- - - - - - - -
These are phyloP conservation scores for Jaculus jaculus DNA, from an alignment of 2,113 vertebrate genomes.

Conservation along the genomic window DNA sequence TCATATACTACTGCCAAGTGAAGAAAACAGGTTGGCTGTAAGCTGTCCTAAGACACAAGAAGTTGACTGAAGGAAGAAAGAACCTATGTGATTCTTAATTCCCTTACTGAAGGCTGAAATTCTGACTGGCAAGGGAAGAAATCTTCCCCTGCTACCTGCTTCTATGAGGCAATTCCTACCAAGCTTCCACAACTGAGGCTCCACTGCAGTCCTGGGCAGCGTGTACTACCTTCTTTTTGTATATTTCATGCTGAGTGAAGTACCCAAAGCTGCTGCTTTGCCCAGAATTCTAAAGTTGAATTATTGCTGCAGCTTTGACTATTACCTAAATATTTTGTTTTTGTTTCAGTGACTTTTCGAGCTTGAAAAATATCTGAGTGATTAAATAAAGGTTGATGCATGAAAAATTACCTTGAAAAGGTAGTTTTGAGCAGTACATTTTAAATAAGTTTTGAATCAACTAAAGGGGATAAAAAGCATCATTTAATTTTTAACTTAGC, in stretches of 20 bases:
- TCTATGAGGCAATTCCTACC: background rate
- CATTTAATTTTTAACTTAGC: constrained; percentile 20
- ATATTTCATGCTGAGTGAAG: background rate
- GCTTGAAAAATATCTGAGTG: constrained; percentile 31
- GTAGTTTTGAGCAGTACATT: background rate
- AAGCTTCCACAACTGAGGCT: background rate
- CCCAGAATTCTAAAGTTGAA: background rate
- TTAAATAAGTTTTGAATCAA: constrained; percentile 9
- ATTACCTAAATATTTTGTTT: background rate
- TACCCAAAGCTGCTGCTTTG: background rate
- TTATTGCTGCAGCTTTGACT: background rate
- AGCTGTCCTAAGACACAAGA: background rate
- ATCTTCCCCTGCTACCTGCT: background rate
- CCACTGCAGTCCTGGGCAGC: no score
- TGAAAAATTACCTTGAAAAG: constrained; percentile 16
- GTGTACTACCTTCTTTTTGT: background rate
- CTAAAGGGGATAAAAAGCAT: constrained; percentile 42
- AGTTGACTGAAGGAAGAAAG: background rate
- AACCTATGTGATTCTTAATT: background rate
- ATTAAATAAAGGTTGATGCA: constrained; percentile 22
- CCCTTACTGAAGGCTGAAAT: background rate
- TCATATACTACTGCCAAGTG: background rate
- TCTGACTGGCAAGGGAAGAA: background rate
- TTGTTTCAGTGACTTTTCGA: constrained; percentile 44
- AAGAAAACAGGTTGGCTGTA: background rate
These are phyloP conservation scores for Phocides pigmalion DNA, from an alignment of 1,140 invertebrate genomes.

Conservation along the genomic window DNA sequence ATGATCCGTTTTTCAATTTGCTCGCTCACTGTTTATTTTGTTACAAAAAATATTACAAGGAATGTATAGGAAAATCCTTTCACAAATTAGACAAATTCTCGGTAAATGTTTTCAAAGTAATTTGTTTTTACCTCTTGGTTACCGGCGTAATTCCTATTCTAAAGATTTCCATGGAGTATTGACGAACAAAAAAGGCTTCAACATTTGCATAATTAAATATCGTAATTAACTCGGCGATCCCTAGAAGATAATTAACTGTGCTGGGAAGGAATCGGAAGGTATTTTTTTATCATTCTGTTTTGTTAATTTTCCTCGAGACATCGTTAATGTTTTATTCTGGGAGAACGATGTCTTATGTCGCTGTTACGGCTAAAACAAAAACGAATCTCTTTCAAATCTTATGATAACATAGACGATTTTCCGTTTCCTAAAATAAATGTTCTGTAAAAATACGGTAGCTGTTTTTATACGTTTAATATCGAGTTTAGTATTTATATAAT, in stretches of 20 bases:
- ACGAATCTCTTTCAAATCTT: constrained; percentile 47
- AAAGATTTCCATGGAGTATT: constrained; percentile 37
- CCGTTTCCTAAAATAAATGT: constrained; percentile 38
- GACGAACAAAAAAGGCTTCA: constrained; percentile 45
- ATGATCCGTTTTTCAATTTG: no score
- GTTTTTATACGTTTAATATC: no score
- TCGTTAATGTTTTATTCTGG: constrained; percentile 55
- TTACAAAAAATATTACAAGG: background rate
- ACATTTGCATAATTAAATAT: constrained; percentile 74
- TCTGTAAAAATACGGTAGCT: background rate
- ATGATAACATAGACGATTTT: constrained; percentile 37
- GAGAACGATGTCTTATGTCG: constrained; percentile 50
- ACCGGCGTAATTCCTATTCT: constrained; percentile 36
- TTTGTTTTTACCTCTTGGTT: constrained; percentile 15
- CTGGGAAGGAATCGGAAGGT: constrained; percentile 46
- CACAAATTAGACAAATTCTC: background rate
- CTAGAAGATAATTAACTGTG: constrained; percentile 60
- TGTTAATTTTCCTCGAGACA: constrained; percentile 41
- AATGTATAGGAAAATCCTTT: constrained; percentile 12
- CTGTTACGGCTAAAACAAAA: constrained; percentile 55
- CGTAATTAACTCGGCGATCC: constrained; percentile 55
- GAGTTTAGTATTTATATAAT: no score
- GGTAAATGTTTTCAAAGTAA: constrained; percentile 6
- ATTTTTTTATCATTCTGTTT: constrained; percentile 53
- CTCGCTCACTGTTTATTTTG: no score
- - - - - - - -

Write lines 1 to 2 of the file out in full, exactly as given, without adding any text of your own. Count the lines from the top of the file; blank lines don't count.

These are phyloP conservation scores for Jaculus jaculus DNA, from an alignment of 2,113 vertebrate genomes.

Conservation along the genomic window DNA sequence TCATATACTACTGCCAAGTGAAGAAAACAGGTTGGCTGTAAGCTGTCCTAAGACACAAGAAGTTGACTGAAGGAAGAAAGAACCTATGTGATTCTTAATTCCCTTACTGAAGGCTGAAATTCTGACTGGCAAGGGAAGAAATCTTCCCCTGCTACCTGCTTCTATGAGGCAATTCCTACCAAGCTTCCACAACTGAGGCTCCACTGCAGTCCTGGGCAGCGTGTACTACCTTCTTTTTGTATATTTCATGCTGAGTGAAGTACCCAAAGCTGCTGCTTTGCCCAGAATTCTAAAGTTGAATTATTGCTGCAGCTTTGACTATTACCTAAATATTTTGTTTTTGTTTCAGTGACTTTTCGAGCTTGAAAAATATCTGAGTGATTAAATAAAGGTTGATGCATGAAAAATTACCTTGAAAAGGTAGTTTTGAGCAGTACATTTTAAATAAGTTTTGAATCAACTAAAGGGGATAAAAAGCATCATTTAATTTTTAACTTAGC, in stretches of 20 bases: